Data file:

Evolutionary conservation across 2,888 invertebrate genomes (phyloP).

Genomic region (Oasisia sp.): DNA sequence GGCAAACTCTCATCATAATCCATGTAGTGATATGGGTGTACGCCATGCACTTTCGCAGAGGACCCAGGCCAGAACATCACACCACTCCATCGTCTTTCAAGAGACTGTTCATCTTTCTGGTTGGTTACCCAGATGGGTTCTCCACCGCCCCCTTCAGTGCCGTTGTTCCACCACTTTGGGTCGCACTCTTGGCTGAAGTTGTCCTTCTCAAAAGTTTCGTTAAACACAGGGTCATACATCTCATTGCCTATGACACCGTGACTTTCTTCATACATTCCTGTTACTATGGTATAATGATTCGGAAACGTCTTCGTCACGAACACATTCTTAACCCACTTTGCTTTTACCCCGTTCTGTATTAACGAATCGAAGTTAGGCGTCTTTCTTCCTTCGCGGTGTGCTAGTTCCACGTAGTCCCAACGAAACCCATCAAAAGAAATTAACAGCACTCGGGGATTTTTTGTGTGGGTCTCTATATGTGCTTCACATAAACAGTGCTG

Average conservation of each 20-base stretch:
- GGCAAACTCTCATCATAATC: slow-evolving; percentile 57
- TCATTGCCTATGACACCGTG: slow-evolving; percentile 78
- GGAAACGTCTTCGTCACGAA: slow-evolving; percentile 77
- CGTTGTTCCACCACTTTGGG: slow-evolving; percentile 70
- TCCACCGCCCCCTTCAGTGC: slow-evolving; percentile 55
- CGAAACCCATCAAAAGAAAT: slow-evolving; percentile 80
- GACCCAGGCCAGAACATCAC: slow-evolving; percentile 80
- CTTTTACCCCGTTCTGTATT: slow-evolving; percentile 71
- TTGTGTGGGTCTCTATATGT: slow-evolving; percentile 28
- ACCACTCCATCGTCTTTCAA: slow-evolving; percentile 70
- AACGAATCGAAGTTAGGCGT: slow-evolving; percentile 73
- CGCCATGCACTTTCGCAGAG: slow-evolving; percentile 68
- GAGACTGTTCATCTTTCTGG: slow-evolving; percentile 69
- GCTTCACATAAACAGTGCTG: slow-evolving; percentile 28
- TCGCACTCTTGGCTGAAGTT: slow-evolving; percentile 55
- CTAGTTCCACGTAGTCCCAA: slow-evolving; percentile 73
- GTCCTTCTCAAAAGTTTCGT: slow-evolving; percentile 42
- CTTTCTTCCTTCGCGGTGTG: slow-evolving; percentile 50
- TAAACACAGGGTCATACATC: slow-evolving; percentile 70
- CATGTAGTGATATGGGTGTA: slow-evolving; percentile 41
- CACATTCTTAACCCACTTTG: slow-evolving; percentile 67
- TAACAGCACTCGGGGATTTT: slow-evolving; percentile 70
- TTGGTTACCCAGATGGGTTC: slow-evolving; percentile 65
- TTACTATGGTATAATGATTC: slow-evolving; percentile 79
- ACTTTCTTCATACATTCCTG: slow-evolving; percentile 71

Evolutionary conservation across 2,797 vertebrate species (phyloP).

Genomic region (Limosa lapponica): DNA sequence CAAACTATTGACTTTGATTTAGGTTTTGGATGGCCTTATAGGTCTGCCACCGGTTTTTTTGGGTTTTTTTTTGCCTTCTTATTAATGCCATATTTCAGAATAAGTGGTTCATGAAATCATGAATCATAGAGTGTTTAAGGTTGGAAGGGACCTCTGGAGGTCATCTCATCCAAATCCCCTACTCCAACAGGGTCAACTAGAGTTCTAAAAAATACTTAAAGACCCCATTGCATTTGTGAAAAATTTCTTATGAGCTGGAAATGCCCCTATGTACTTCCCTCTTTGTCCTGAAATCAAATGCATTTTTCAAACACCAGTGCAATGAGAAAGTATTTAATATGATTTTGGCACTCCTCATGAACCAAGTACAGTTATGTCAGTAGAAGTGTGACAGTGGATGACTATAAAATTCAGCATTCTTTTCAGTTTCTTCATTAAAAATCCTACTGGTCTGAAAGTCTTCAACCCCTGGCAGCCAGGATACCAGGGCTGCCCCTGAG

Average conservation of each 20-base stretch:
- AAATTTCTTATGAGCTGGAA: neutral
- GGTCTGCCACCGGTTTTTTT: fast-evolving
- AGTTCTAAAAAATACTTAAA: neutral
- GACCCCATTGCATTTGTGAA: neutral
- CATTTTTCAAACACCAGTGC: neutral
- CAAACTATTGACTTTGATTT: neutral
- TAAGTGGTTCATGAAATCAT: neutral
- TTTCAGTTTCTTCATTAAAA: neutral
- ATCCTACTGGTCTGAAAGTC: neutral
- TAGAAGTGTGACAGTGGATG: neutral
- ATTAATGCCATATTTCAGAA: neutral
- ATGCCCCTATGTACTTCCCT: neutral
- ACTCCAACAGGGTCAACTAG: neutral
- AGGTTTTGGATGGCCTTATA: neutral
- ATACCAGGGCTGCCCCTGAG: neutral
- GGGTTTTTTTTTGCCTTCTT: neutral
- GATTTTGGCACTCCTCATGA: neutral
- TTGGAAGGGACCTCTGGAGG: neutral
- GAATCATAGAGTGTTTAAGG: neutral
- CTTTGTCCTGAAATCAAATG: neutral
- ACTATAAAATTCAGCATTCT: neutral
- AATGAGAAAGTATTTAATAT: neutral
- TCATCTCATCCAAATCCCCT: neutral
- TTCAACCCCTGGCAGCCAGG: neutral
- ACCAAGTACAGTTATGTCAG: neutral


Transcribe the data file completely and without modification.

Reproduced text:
Evolutionary conservation across 2,888 invertebrate genomes (phyloP).

Genomic region (Oasisia sp.): DNA sequence GGCAAACTCTCATCATAATCCATGTAGTGATATGGGTGTACGCCATGCACTTTCGCAGAGGACCCAGGCCAGAACATCACACCACTCCATCGTCTTTCAAGAGACTGTTCATCTTTCTGGTTGGTTACCCAGATGGGTTCTCCACCGCCCCCTTCAGTGCCGTTGTTCCACCACTTTGGGTCGCACTCTTGGCTGAAGTTGTCCTTCTCAAAAGTTTCGTTAAACACAGGGTCATACATCTCATTGCCTATGACACCGTGACTTTCTTCATACATTCCTGTTACTATGGTATAATGATTCGGAAACGTCTTCGTCACGAACACATTCTTAACCCACTTTGCTTTTACCCCGTTCTGTATTAACGAATCGAAGTTAGGCGTCTTTCTTCCTTCGCGGTGTGCTAGTTCCACGTAGTCCCAACGAAACCCATCAAAAGAAATTAACAGCACTCGGGGATTTTTTGTGTGGGTCTCTATATGTGCTTCACATAAACAGTGCTG

Average conservation of each 20-base stretch:
- GGCAAACTCTCATCATAATC: slow-evolving; percentile 57
- TCATTGCCTATGACACCGTG: slow-evolving; percentile 78
- GGAAACGTCTTCGTCACGAA: slow-evolving; percentile 77
- CGTTGTTCCACCACTTTGGG: slow-evolving; percentile 70
- TCCACCGCCCCCTTCAGTGC: slow-evolving; percentile 55
- CGAAACCCATCAAAAGAAAT: slow-evolving; percentile 80
- GACCCAGGCCAGAACATCAC: slow-evolving; percentile 80
- CTTTTACCCCGTTCTGTATT: slow-evolving; percentile 71
- TTGTGTGGGTCTCTATATGT: slow-evolving; percentile 28
- ACCACTCCATCGTCTTTCAA: slow-evolving; percentile 70
- AACGAATCGAAGTTAGGCGT: slow-evolving; percentile 73
- CGCCATGCACTTTCGCAGAG: slow-evolving; percentile 68
- GAGACTGTTCATCTTTCTGG: slow-evolving; percentile 69
- GCTTCACATAAACAGTGCTG: slow-evolving; percentile 28
- TCGCACTCTTGGCTGAAGTT: slow-evolving; percentile 55
- CTAGTTCCACGTAGTCCCAA: slow-evolving; percentile 73
- GTCCTTCTCAAAAGTTTCGT: slow-evolving; percentile 42
- CTTTCTTCCTTCGCGGTGTG: slow-evolving; percentile 50
- TAAACACAGGGTCATACATC: slow-evolving; percentile 70
- CATGTAGTGATATGGGTGTA: slow-evolving; percentile 41
- CACATTCTTAACCCACTTTG: slow-evolving; percentile 67
- TAACAGCACTCGGGGATTTT: slow-evolving; percentile 70
- TTGGTTACCCAGATGGGTTC: slow-evolving; percentile 65
- TTACTATGGTATAATGATTC: slow-evolving; percentile 79
- ACTTTCTTCATACATTCCTG: slow-evolving; percentile 71

Evolutionary conservation across 2,797 vertebrate species (phyloP).

Genomic region (Limosa lapponica): DNA sequence CAAACTATTGACTTTGATTTAGGTTTTGGATGGCCTTATAGGTCTGCCACCGGTTTTTTTGGGTTTTTTTTTGCCTTCTTATTAATGCCATATTTCAGAATAAGTGGTTCATGAAATCATGAATCATAGAGTGTTTAAGGTTGGAAGGGACCTCTGGAGGTCATCTCATCCAAATCCCCTACTCCAACAGGGTCAACTAGAGTTCTAAAAAATACTTAAAGACCCCATTGCATTTGTGAAAAATTTCTTATGAGCTGGAAATGCCCCTATGTACTTCCCTCTTTGTCCTGAAATCAAATGCATTTTTCAAACACCAGTGCAATGAGAAAGTATTTAATATGATTTTGGCACTCCTCATGAACCAAGTACAGTTATGTCAGTAGAAGTGTGACAGTGGATGACTATAAAATTCAGCATTCTTTTCAGTTTCTTCATTAAAAATCCTACTGGTCTGAAAGTCTTCAACCCCTGGCAGCCAGGATACCAGGGCTGCCCCTGAG

Average conservation of each 20-base stretch:
- AAATTTCTTATGAGCTGGAA: neutral
- GGTCTGCCACCGGTTTTTTT: fast-evolving
- AGTTCTAAAAAATACTTAAA: neutral
- GACCCCATTGCATTTGTGAA: neutral
- CATTTTTCAAACACCAGTGC: neutral
- CAAACTATTGACTTTGATTT: neutral
- TAAGTGGTTCATGAAATCAT: neutral
- TTTCAGTTTCTTCATTAAAA: neutral
- ATCCTACTGGTCTGAAAGTC: neutral
- TAGAAGTGTGACAGTGGATG: neutral
- ATTAATGCCATATTTCAGAA: neutral
- ATGCCCCTATGTACTTCCCT: neutral
- ACTCCAACAGGGTCAACTAG: neutral
- AGGTTTTGGATGGCCTTATA: neutral
- ATACCAGGGCTGCCCCTGAG: neutral
- GGGTTTTTTTTTGCCTTCTT: neutral
- GATTTTGGCACTCCTCATGA: neutral
- TTGGAAGGGACCTCTGGAGG: neutral
- GAATCATAGAGTGTTTAAGG: neutral
- CTTTGTCCTGAAATCAAATG: neutral
- ACTATAAAATTCAGCATTCT: neutral
- AATGAGAAAGTATTTAATAT: neutral
- TCATCTCATCCAAATCCCCT: neutral
- TTCAACCCCTGGCAGCCAGG: neutral
- ACCAAGTACAGTTATGTCAG: neutral